Contracting in the Cloud – a view from Andomise

I attended a breakfast session sponsored by a bunch of companies a couple of weeks back – led by Andomise and Coupa, with Market Dojo also involved. The theme was “the Impact of the Cloud on Procurement” - very topical.  Andomise are an IT firm who amongst other things support Coupa’s UK expansion, and one of their Directors is Dom O’Riley, a fine musician, who performed with his star musical friends at our event last Autumn.

Clouds. Software included.

Anyway, different speakers highlighted various aspects of “cloud” and its implications for procurement. Andy Mathieson of Andomise spoke about key issues procurement executives should look out for when actually contracting for cloud based solutions. That was interesting; we’ve talked a lot here about cloud based vendors and products from a capability point of view, but we’ve said less about the actual procurement challenges if you’re an IT buyer or category manager contracting for cloud-based services.

Software procurement has always struck me as a bit of a black art. I was (I believe) the first person in the UK to take up the new and at the time revolutionary Microsoft “Select” option back in 1992 when I was CPO for Dun & Bradstreet Europe, but I really don’t consider myself an expert in that field. And I had great respect for people who worked for me at NatWest who knew how to take on Oracle, or the dreaded Computer Associates, when it came to software licensing and negotiations!

So, back to Andomise. Here are some of the key points Mathieson made.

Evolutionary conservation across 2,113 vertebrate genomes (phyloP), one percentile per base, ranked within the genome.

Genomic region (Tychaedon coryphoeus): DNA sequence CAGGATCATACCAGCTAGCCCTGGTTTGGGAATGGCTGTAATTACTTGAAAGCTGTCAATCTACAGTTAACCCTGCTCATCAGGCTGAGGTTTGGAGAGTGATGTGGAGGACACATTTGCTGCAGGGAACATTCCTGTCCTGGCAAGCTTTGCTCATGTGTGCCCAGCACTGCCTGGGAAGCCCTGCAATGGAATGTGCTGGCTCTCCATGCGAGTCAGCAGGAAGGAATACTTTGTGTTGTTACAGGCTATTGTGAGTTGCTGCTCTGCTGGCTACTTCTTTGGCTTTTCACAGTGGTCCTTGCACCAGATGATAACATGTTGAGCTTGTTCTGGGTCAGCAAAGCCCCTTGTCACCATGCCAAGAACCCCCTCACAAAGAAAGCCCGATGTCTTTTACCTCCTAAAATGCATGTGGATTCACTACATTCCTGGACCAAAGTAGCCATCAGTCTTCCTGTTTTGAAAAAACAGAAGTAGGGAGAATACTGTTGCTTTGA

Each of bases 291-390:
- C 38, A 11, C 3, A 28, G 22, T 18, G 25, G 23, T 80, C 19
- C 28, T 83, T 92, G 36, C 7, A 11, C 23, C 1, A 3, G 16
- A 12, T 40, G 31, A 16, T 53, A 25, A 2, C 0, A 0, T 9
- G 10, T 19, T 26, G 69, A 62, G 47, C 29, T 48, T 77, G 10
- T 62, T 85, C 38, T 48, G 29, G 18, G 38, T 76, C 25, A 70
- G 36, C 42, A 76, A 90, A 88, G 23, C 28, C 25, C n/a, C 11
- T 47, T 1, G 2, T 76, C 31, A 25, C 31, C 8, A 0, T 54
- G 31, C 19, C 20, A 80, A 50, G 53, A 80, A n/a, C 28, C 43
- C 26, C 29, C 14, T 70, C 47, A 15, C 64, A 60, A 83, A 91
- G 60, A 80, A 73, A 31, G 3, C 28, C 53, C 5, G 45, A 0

• The penalties that vendors will accept (as part of contracts or SLAs) are typically limited to annual subscription level with cloud services – that is a lot less than you are likely to get in a traditional big-bang software purchase.
  • Negotiating bespoke changes to the product may be difficult with some cloud based vendors – you need to assess the willingness of the provider to do that early in the buying process if it is important to your organization.
  • How do you make sure you can extract yourself from the contract? You need to cover off exit processes, transfer of data etc. when you contract.
  • On a similar note, make sure you can't be bullied! If you have the software inside your firewall, you can generally refuse to pay the annual fee if you’re in dispute, but keep using the software while you negotiate. You can’t do that with Cloud – the vendor can cut you off.
  • Insist on full disclosure – where is the vendor hosting the data? Who else is involved? What security procedures and precautions are in place? What are they doing with your data?
  • Be aware of how are you being charged, be careful around rights to audit, and how many users you have on your system if pricing is based on that.

It was only a short session, but it was certainly Interesting stuff, and made me think about the differences between contracting for cloud services against the traditional software licensing model. We’ll come back to this topic again – and thanks to Andomise and the other organizers for the session.

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